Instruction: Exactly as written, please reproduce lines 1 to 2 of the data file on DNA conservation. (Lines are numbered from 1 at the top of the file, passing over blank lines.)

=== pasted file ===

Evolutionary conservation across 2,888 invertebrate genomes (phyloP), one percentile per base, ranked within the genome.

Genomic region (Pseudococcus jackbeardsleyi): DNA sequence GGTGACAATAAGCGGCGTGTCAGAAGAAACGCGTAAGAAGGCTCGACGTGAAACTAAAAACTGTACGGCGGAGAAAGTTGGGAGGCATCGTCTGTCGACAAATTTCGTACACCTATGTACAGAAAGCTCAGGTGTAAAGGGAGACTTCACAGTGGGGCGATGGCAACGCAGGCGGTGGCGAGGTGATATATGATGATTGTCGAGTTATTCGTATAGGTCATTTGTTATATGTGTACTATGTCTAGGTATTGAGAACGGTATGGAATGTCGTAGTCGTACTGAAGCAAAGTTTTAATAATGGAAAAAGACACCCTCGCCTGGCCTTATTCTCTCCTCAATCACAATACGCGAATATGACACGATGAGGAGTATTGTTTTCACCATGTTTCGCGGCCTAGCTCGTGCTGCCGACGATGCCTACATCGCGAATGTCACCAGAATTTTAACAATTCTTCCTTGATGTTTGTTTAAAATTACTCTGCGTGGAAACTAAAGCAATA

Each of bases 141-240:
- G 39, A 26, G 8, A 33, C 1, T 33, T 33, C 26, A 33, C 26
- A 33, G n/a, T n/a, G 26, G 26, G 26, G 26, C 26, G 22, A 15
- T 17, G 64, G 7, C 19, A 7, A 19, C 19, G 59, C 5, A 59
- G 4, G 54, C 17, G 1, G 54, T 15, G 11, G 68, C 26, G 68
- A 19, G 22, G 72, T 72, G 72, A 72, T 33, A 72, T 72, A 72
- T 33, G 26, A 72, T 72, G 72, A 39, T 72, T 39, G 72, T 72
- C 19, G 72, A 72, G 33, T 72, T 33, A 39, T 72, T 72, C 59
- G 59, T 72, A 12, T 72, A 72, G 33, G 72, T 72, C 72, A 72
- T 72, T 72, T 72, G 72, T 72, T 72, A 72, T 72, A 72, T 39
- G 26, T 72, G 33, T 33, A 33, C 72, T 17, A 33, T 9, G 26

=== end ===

Evolutionary conservation across 2,888 invertebrate genomes (phyloP), one percentile per base, ranked within the genome.

Genomic region (Pseudococcus jackbeardsleyi): DNA sequence GGTGACAATAAGCGGCGTGTCAGAAGAAACGCGTAAGAAGGCTCGACGTGAAACTAAAAACTGTACGGCGGAGAAAGTTGGGAGGCATCGTCTGTCGACAAATTTCGTACACCTATGTACAGAAAGCTCAGGTGTAAAGGGAGACTTCACAGTGGGGCGATGGCAACGCAGGCGGTGGCGAGGTGATATATGATGATTGTCGAGTTATTCGTATAGGTCATTTGTTATATGTGTACTATGTCTAGGTATTGAGAACGGTATGGAATGTCGTAGTCGTACTGAAGCAAAGTTTTAATAATGGAAAAAGACACCCTCGCCTGGCCTTATTCTCTCCTCAATCACAATACGCGAATATGACACGATGAGGAGTATTGTTTTCACCATGTTTCGCGGCCTAGCTCGTGCTGCCGACGATGCCTACATCGCGAATGTCACCAGAATTTTAACAATTCTTCCTTGATGTTTGTTTAAAATTACTCTGCGTGGAAACTAAAGCAATA